Bias based on stereotypes and labels is prevalent in high school, where teens often give each other one-word labels such as "geek" and "loner." Help teens start to think about making assumptions about peers. Gather your teen kids and a bunch of their friends, or perhaps a teen youth group that you lead, to discuss stereotypes. Plan teen-friendly activities and exercises that make them confront their biases and teach them to look beyond labels and assumptions to see who people really are.
For an activity that addresses the labels that teens give each other, put up a bunch of common labels given to kids in middle and high school, including "nerd," "dumb jock," "snobby," "loner," "popular," and "bad." Have the teens write an adjective that they associate with that label underneath each one. Discuss with the teens how labels often incorrectly assume things about people and puts limits on them. Couldn't a "jock" also get straight A's? What if the loner was simply a new girl trying to make friends? You could also have the teens write about a label they think doesn't fit them. Prompt them by writing "People think I am ..." on one side of a sheet of paper and write, "But if they really knew me ..." on the other.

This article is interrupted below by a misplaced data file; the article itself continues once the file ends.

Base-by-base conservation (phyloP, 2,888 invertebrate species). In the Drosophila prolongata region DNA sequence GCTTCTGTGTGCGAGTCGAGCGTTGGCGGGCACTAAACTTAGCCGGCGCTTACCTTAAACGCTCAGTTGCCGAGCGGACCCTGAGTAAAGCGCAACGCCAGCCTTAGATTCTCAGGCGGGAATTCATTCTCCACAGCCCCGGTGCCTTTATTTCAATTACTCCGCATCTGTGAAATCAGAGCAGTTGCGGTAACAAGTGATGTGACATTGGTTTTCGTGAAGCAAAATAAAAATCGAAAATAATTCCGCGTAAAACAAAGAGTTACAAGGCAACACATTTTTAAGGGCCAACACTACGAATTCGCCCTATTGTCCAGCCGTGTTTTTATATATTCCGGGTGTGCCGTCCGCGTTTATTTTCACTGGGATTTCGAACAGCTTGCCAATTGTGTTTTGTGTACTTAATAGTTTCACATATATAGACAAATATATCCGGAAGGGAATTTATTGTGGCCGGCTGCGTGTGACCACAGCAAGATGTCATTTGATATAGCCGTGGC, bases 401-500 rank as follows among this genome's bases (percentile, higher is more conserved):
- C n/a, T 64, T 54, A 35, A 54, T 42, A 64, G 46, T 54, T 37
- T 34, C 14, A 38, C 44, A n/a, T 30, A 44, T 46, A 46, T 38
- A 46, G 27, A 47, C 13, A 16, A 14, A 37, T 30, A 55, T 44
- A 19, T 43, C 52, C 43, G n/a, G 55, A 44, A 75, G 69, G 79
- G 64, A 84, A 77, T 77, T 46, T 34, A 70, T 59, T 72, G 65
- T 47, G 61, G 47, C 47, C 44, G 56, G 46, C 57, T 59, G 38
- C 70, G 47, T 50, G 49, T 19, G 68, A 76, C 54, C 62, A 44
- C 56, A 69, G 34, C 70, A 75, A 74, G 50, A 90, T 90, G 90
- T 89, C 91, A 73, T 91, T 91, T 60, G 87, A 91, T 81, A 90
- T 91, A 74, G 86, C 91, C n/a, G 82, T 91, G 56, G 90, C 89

Show the teens movie posters of popular animated fairy tale movies and modern-day versions and discuss the stereotypes of the poor, damsel-in-distress woman who needs to be rescued and taken care of and the knight-in-shining armor prince who saves the day. Talk about how these stereotypes continue to be a prominent stereotype and how it affects progress for women. Pair the teens up and assign them a fairy tale to recreate in a completely gender neutral way without gender stereotypes, then present them to the group. You can also have the teens write and read aloud a paragraph about what they think it would be like to be the opposite gender, then have them discuss the misconceptions that girls and guys have about each other.
Demonstrate how people make assumptions about others based on their race. Give the teens a sheet with a few basic question to answer about their personality, but that does not directly identify the person. Include questions such as, "Do you live in a house, apartment or townhouse," "What is your favorite type of music" and "what is your favorite thing to eat?" Collect the papers, then read the answers of one sheet. The kids must say what race or ethnicity they think the person is based on the answers, then have the person reveal themselves. Expect some surprised looks from the kids for some of the reveals, which is a good reminder not to make assumptions about people based on race.
Challenge the teens to make a new friend with someone they would have never thought to befriend before based on labels or stereotypes. Write up an acceptance pledge for the kids to sign, committing them to making the effort to be a friend to someone different from themselves and their group and to stand up for someone who is being treated unfairly because of their ethnicity, gender, religion or sexual orientation. Encourage the teens to send you feedback, if they wish, about a new friend they have connected with and some of the incorrect assumptions they had made about that person before getting to know them.